My husband makes the bed some days even though I remake it. I’m certain he’s aware of my sleeping with a stuffed animal. He either places it on the nightstand or just leaves it on the floor. My nights have been tender and I’m not embarrassed. Not embarrassed to be sixty-two years old and hugging tightly like a treasure my childhood bear. No need for questioning the gift of sleeping like a baby.
The bear my sister found has guided me to a deeper and more important healing. The path is one like little tiptoes, not sought or forced.
In a recent talk before a group of women about my journey back to art and about understanding our value is according to God, not others, not acclaim, not our past detours, I described myself in a way I hadn’t planned.
“I stand before you, a woman sort of lost and now found.”
Strange, until now because last week I found a devotional from thirty plus years ago. I wasn’t ready for it back then as I fought to stop starving myself or to destroy my body. I’m reading it now.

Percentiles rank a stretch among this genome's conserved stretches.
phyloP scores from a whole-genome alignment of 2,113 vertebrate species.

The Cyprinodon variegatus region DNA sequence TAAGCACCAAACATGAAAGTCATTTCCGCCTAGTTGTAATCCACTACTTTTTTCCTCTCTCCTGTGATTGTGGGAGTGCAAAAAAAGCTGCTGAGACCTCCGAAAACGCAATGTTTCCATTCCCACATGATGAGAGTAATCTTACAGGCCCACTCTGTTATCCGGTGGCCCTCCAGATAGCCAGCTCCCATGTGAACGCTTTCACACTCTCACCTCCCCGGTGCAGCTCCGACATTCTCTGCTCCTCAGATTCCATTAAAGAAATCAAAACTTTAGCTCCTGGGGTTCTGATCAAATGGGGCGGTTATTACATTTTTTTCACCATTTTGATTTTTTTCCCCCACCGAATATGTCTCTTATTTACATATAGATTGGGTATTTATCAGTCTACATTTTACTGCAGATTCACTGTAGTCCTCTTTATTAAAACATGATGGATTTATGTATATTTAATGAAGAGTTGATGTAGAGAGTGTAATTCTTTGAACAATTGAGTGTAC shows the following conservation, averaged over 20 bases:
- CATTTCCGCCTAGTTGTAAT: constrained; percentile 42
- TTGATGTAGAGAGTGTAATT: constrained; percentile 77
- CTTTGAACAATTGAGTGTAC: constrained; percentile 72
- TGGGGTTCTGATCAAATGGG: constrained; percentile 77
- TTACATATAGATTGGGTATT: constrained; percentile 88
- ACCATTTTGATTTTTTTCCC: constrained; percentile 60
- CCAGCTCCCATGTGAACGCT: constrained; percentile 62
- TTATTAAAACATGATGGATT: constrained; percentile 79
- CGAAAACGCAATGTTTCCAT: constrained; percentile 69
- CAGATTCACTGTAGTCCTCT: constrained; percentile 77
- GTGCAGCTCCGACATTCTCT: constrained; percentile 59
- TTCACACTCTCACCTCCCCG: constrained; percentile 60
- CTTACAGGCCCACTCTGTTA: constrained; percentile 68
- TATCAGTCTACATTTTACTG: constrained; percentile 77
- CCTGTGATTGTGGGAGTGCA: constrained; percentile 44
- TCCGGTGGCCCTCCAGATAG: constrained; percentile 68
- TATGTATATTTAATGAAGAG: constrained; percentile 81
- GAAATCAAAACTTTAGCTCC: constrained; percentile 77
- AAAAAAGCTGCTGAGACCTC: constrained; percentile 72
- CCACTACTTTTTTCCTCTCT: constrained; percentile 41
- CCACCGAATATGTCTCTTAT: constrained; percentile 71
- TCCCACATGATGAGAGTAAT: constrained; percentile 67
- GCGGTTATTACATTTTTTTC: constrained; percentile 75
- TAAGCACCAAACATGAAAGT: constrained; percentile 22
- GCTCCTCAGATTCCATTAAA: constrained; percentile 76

Reading and remembering without shame.
Tonight, I’ll find my teddy bear and hold it closely in the dark, the connection between my sister and me.
Hold closely what is found, not long for what is meant to be lost.
Lisa Anne Tindal is a writer and artist, and a children’s book author and illustrator of a book inspired by her granddaughter entitled “Look at The Birds”. Lisa Anne hopes to convey strength and courage in both her artwork and writing and to empower women who have experienced childhood or adult trauma. She believes in beautiful redemption stories and writes honestly about her own as a way to lead others to believe they can live unhindered. Connect with her at www.lisaannetindal.com, and Instagram, and Twitter.
*Photo courtesy of Victor Guevarra and Unsplash